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Five notable numbers from the 2013-14 Wild season

Aug 13, 2014, 2:28 PM EDT

Ryan Suter, Zach Parise Getty Images

54.3 — The average number of shots in a Wild game. Only New Jersey games (52.3) averaged fewer. In contrast, Senators games averaged 67.5 shots, the most in the NHL. For that reason, you often hear the Wild called a “low event” team (while others just call them “boring”). But at the end of the day, it’s not the sum of shots or chances that has a huge impact on outcomes; it’s the difference between the two opponents. Proof? In 2013-14, the top teams in terms of shot differential were San Jose, Chicago, Los Angeles, NY Rangers, St. Louis, Boston, and Anaheim. Two of those teams met in the Stanley Cup Final, and all of them made the playoffs. The Wild, meanwhile, ranked 21st, suggesting they’ve still got some work to do when it comes to controlling possession.

48.6% — The Wild’s Fenwick close rating, which also ranked them 21st in the NHL. This is, obviously, related to the point made above re: shot differential (Fenwick is the number of unblocked shot attempts). Minnesota actually started the season among the top teams in terms of pucks possession — remember the story about how they’d embraced analytics? — but as the following chart from Extra Skater shows, the club didn’t remain up there with the elite of the league:

source:

Injuries to key players like Zach Parise and Mikko Koivu most definitely had something to do with the decline in possession, but that’s still not a chart any team wants to see.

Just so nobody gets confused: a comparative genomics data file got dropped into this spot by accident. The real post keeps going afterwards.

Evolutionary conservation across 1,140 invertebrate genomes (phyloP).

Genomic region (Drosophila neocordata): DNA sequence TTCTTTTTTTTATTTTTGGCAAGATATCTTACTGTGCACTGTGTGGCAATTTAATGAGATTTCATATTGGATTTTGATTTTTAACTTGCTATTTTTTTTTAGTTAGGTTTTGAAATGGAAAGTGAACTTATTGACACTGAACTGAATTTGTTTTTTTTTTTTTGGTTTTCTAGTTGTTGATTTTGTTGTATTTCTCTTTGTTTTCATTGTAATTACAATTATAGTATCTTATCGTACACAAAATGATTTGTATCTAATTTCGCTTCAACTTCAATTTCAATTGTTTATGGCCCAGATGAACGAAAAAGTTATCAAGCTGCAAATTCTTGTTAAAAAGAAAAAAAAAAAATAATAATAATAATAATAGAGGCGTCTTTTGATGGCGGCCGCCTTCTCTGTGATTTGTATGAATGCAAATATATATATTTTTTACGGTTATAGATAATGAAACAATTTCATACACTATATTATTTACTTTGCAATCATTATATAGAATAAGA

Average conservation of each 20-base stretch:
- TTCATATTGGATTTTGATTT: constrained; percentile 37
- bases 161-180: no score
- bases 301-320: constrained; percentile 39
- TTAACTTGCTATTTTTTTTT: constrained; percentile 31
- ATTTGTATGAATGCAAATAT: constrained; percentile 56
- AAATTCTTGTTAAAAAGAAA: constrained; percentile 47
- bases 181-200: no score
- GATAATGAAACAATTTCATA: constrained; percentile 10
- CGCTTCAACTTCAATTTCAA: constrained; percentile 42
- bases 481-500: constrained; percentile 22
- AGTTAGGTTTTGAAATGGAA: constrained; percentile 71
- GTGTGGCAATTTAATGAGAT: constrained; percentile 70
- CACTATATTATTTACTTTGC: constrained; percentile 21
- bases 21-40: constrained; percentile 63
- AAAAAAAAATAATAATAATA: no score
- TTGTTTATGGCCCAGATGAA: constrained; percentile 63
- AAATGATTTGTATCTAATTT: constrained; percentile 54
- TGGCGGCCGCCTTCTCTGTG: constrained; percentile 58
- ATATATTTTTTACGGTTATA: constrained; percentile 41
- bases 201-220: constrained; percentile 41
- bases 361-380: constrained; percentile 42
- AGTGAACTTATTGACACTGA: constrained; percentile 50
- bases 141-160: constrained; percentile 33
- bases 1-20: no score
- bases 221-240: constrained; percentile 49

45 — Power-play goals scored, the 22nd most in the NHL. This is one of the areas where the addition of Thomas Vanek could change things. The Austrian sniper has scored 113 times with the man advantage during his career, and Minnesota general manager Chuck Fletcher said he targeted Vanek in part because he “wanted somebody that could help our power play.”

53 — Power-play goals surrendered. Only five teams allowed more: Arizona, Toronto, NY Islanders, Ottawa, and Florida. Notice anything about those five teams? Yeah, none of them made the playoffs. So in a very tough Western Conference, improving the penalty kill in 2014-15 could go a long way for the Wild.

.913 — Minnesota’s team save percentage, to which five goalies contributed. Given all the injuries they had to endure at arguably the most important position, that’s not too bad. In fact, it ranked them in a tie for 13th in the NHL.

Related: The Wild are ‘definitely comfortable’ with their goaltending situation, but should they be?

  1. runhigh24 - Aug 13, 2014 at 3:04 PM

    7 – Another notable number. As in the number of games Matt Cooke was suspended for.

    • btlpper68 - Aug 13, 2014 at 3:18 PM

      15- the number he should’ve been banned for

      • lordfletcher - Aug 13, 2014 at 3:22 PM

        I love humor but the key is timing.

        Fail

  2. rsmaggiemae - Aug 13, 2014 at 3:44 PM

    Was Brodzys 17 missed shots on goal counted on his one man rush to the net??
    That was just terrible to see that game after game..

    • wutangwild - Aug 13, 2014 at 7:14 PM

      I know, right? He squandered away sooo many breakaways and open looks. I mean flippin STONE HANDS STONER had a breakaway goal last year!

  3. luvmnsports2012 - Aug 14, 2014 at 8:55 AM

    LOL^^ I’m Pretty excited for the upcoming hockey season. The West is tough, I just hope we can step forward from last year and not backwards! GO WILD!!!

  4. nharris28 - Aug 14, 2014 at 10:44 AM

    You forgot to post there chart from the playoffs(Thanks Avs). Also left out Spurgeon being a key injury. Another notable number 7 7th in GAA.

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